Taking the chill off the Arctic

burning ice

What a joke, doctor

At the Huffington Post, “field biologist” Dr Reese Halter talks of the “unprecedented warming of our globe” and claims that “missing” Arctic sea ice is a “wake-up call.” He says the news of Arctic sea ice reaching its lowest point since the start of satellite observations in 1972 (actually 1979) is “outright heartbreaking.”

The heartbroken biologist meanders through observations on the climate, economics and some waffling, brainlessly misleading arguments against climatic scepticism. Continue Reading →

Cool that ice nonsense

Arctic ice

Georg Heygster, head of the Physical Analysis of Remote Sensing Images unit at the University of Bremen’s Institute of Environmental Physics, announces a new record Arctic ice minimum today.

Ignoring the fact that they actually report 140,000 square kilometres more ice today than in 2007 (the previous record minimum) because of altered methods, the good Georg raises more questions than he answers. Like any good climate scientist. First (though this could be the AFP reporter):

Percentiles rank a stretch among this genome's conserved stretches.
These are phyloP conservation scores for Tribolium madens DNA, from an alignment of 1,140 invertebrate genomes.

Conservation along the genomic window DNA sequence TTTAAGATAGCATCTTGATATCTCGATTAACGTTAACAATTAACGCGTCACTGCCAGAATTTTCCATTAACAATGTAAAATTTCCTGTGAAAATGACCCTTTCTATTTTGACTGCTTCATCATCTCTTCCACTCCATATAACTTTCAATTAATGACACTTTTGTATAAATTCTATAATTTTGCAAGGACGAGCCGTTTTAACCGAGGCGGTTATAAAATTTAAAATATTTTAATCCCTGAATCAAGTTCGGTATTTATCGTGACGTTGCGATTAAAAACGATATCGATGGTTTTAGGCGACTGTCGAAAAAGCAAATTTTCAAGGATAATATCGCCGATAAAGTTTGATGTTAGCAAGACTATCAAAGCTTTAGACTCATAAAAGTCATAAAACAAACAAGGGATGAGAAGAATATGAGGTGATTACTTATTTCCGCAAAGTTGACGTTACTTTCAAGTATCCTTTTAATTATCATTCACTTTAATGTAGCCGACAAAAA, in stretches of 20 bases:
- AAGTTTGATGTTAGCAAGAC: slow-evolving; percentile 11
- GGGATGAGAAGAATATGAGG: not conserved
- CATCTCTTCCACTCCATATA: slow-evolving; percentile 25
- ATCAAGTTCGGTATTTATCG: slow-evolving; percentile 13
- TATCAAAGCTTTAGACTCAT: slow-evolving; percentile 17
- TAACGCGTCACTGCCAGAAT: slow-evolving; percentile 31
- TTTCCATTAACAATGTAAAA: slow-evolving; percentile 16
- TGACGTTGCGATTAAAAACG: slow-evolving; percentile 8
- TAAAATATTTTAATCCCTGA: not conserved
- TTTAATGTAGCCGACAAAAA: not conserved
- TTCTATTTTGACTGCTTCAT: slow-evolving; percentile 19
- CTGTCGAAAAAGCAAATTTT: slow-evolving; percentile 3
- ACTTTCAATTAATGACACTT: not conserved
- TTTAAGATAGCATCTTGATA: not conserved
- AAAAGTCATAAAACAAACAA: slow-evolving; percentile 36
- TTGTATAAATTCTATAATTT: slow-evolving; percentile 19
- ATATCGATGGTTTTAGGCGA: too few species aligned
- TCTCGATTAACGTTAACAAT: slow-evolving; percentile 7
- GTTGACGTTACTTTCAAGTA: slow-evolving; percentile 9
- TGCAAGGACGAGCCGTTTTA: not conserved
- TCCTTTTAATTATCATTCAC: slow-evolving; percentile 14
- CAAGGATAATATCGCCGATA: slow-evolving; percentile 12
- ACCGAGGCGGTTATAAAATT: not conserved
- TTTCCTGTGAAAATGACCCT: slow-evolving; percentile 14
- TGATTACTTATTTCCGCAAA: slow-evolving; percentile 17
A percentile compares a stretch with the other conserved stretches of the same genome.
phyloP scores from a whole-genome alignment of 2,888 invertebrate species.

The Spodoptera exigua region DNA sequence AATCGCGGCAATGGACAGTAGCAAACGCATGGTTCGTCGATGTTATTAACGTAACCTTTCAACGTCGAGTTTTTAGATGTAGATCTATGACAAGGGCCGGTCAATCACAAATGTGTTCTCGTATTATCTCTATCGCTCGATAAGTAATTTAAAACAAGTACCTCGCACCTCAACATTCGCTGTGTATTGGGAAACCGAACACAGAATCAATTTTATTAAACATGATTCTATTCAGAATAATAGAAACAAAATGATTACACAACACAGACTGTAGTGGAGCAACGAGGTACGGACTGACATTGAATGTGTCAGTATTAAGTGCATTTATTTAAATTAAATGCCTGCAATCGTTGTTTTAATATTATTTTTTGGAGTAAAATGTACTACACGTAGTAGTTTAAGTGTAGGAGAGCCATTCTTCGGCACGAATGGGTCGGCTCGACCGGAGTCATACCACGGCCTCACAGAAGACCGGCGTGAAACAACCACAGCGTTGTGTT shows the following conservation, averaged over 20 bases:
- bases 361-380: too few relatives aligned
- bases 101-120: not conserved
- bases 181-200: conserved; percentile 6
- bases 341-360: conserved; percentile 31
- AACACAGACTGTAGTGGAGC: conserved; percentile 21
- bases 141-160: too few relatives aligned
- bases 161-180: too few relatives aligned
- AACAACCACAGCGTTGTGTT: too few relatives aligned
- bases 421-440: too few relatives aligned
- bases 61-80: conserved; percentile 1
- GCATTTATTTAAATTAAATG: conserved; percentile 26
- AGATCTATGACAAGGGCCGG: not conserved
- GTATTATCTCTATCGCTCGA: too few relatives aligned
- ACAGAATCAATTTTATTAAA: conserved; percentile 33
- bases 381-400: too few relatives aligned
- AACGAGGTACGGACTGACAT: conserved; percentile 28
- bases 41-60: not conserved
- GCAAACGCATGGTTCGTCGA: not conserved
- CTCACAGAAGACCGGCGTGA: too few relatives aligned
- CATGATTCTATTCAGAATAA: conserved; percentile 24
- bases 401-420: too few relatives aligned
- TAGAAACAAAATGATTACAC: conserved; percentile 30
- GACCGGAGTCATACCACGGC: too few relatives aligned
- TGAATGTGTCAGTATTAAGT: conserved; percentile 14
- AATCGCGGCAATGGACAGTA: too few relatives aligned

Arctic ice cover plays a critical role in regulating Earth’s climate by reflecting sunlight and keeping the polar region cool.

QUESTION: At the last minimum, in 2007, how much did global temperature rise due to the reduced ice cover? ANSWER: Global temps did not rise in 2007 — they fell about 0.4°C. Any albedo effect reducing global temperatures is likely to be insignificant. Continue Reading →

Revkin declines Joe Romm’s bet on Arctic sea ice

Andrew Revkin

Andrew Revkin – Dr Who?

Warmist internecine strife has never really appeared on my radar, but now it’s actually spoiling the image. How encouraging it is to my sceptical heart to hear leading warmists brawling in their little playground. They express perfect hatred for each other.

Are they frustrated that their warmist preferences for scientific conclusions and policy recommendations are becoming as last season’s fashions? Does it sting their vanity that they can do nothing to halt the loss of face that now disfigures their darling beliefs in global warming?